SMG: The Broken NCAA Selection Process

The NCAA Selection Show …. so where do we start with that train wreck?

Actually, let’s start at the beginning. The opening of the show. As promised, all 68 teams in the field were announced alphabetically.

I didn’t hate that idea in principle – as a St. Bonaventure fan, it was nice to know early on that my school had made the field (even if, alphabetically, we come before Seton Hall). But the show started with between 7-10 minutes of Greg Gumble and Ernie Johnson unveiling, one-by-one, the 32 automatic bids.

Let that sink in for a minute. They spent tine unveiling, one at a time, teams that were already in the tournament. Nobody is tuning into to see the automatic bids. They are tuning in to see the at-large teams and the brackets.

The entire selection show was broken by Turner Sports and the NCAA. It’s indicative of a broken selection process.

The way the NCAA Selection Committee picks the tournament field is broken, and the way sports journalists cover it is broken.

First, the selection process. Look, it’s set up to favor teams from the Power 5 conferences. It just is. We can call it unfair all we want, but that’s reality. You can look at the number of mid-major at-large bids that have been given over the past 5-10 years and see a sharp decline. Ever since VCU, Butler and Wichita State made their runs, the selection committee has picked fewer mid majors and more power conference teams. You’ll never convince me that’s a coincidence.

The main problem is the criteria used. Look, my school made it, so I am in love with the selection committee this year. But it’s hard to argue that there’s a consistent criteria being applied. It seems to vary from year to year. Strength of schedule seems to be a constant, which is fine, but that also automatically favors Power 5 conference teams who get boosts from mandatory conference games.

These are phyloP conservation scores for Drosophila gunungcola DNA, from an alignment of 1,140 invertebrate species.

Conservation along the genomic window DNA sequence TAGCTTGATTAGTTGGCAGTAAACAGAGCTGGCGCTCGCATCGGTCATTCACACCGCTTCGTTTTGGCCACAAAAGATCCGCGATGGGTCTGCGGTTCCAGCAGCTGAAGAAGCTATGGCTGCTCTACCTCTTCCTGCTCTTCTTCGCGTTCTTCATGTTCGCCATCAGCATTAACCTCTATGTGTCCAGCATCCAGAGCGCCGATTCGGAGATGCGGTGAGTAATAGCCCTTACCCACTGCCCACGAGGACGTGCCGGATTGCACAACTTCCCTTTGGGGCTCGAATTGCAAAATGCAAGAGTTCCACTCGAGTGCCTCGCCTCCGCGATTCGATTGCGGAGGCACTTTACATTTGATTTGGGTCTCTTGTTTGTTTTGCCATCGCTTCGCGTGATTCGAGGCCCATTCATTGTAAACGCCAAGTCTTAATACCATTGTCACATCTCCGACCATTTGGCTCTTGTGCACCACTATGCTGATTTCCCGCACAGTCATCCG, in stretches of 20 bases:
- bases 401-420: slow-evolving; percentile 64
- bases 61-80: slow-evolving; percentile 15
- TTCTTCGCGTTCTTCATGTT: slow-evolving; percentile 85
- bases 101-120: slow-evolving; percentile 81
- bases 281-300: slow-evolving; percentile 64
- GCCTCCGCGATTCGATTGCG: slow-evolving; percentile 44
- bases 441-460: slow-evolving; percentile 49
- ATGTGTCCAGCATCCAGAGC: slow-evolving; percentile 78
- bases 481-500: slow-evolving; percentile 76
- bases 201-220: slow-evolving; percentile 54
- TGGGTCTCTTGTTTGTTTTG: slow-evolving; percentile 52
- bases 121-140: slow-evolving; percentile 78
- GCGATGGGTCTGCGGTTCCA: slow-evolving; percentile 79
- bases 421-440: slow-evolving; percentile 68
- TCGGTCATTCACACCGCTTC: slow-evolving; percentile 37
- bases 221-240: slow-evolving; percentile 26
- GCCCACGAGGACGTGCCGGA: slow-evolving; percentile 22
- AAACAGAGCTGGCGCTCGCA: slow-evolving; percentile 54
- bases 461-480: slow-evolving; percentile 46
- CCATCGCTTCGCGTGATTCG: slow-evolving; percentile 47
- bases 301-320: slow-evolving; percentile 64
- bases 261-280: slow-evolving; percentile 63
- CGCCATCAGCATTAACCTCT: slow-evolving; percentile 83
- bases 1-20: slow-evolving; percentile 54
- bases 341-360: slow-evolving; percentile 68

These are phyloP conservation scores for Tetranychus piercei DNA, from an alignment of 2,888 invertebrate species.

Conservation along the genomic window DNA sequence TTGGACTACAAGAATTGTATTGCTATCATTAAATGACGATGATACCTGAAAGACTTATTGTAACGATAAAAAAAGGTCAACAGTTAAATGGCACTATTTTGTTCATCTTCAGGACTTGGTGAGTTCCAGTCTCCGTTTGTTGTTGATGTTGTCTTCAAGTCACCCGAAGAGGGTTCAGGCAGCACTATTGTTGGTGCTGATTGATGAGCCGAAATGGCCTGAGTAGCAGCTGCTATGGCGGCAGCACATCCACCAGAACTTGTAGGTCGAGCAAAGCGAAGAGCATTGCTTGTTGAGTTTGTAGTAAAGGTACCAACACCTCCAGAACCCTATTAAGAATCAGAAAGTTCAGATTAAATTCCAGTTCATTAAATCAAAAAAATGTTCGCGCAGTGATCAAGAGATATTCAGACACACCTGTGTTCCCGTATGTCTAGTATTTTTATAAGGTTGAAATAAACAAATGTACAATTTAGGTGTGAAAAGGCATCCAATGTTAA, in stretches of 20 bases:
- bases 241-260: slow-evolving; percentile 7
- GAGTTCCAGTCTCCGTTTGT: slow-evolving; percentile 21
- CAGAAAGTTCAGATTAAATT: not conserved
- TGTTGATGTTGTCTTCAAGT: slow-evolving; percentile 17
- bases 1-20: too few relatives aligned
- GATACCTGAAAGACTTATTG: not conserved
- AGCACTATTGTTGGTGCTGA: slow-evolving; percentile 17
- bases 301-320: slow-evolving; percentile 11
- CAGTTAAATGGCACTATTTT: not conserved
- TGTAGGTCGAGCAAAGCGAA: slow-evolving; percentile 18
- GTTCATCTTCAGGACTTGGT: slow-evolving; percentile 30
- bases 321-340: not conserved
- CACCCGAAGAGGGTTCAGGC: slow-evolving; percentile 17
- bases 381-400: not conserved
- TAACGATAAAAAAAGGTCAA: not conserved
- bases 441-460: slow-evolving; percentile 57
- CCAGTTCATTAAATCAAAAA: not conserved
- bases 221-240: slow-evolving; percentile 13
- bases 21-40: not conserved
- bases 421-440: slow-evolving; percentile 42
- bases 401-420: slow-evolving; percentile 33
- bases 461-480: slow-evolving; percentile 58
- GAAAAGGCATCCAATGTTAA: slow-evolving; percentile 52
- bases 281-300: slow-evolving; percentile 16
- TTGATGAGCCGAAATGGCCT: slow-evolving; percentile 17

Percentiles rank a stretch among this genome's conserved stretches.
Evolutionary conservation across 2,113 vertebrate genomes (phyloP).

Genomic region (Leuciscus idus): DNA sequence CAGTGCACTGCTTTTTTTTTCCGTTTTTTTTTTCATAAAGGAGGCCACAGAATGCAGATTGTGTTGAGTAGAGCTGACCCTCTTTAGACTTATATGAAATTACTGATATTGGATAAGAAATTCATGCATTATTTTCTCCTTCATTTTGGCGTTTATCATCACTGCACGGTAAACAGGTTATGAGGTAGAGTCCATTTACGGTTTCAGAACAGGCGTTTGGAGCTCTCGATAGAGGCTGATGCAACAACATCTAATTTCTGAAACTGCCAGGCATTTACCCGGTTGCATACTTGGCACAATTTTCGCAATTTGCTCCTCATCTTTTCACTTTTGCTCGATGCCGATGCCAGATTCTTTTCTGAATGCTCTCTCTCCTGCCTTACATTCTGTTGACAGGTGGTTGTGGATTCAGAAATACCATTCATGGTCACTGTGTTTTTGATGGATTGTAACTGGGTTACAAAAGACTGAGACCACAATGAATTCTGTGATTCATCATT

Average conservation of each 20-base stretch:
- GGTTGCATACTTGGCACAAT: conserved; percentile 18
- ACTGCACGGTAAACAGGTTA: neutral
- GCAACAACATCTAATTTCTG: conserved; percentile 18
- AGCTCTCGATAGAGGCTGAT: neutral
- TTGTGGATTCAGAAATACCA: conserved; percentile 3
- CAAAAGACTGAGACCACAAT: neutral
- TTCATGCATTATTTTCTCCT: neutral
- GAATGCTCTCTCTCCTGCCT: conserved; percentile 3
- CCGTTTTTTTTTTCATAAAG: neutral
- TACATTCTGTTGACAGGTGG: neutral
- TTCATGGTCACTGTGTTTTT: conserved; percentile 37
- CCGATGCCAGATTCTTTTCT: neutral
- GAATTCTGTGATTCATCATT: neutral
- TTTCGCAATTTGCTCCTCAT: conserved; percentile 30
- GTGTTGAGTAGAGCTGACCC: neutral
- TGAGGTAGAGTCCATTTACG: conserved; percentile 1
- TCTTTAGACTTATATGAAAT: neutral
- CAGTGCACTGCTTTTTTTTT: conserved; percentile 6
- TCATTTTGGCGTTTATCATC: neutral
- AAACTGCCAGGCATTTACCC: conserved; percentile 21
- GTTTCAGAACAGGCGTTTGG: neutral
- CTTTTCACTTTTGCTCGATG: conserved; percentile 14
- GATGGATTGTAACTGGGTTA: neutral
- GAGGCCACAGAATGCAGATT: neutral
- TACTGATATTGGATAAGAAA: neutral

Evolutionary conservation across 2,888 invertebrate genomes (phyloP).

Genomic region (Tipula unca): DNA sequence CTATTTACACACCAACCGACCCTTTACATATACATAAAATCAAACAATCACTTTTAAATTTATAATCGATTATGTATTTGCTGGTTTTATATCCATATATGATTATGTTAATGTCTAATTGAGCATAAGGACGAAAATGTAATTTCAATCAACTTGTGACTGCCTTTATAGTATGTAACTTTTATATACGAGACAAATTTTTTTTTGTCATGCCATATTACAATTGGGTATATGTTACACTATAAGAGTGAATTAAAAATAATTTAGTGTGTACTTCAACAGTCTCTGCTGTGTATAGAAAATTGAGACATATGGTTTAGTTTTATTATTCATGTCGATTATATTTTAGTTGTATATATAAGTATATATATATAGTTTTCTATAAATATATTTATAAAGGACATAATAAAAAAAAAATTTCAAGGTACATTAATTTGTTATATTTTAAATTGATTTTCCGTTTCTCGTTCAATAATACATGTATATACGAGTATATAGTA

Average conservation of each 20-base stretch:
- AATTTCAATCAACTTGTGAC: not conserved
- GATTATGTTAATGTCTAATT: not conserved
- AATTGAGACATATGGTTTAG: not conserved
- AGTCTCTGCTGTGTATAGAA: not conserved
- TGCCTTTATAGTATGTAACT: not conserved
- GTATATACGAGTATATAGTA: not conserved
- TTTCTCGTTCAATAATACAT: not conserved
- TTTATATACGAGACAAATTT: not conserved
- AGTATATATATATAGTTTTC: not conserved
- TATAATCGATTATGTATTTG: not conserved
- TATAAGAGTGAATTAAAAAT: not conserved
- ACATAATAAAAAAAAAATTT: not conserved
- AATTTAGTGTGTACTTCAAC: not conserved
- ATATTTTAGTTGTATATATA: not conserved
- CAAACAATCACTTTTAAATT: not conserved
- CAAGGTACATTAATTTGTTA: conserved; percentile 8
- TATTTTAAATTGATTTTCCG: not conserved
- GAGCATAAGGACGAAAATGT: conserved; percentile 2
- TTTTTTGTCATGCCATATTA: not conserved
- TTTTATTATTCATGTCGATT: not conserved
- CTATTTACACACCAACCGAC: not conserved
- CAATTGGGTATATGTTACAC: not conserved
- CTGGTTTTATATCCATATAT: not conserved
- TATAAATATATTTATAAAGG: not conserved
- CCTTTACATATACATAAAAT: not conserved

At its worst, it always feels like the Selection Committee makes decisions and then finds a metric to justify it, rather than the other way around.

Which leads to the coverage of the selection process.

Think about the coverage leading up to Selection Sunday. Who are you reading? Jerry Palm. Joe Lunardi. Incredibly nice, incredibly talented men. But at the end of the day, they’re guessing. There’s a reason why most brackets had St. Bonaventure in the main draw, not tonight’s play-in game. There’s a reason why Lunardi has missed on Syracuse at least two years in a row. They’re guessing. They’re making logical, rational picks, but they are mere predictions. Once the bracket is out, people complain. The experts kind of shrug their shoulders and accept the committee’s judgments, and everyone moves on.

Once the selection process happens, you know the drill. We talk about who got snubbed. We complain about seeding. We wonder why Arizona State made it instead of Notre Dame, why Oklahoma shouldn’t have made it over Oklahoma State, how St. Mary’s could possibly have been left out. Each year, it’s the same stories with different names. The Selection Committee chair gives a relatively brief press conference afterwards, and that’s it.

The lack of transparency is galling. The acceptance of this lack of transparency is galling.

We should know more about the process. The committee should say why each team was included and why they were seeded where they were. They should give a long press conference and answer every question. They should be open about this process, start to finish.

And sports journalists should demand that transparency.

Dr. Brian Moritz, also known as the Sports Media Guy, is an assistant professor at SUNY-Oswego. For more of Brian’s work, check out his website at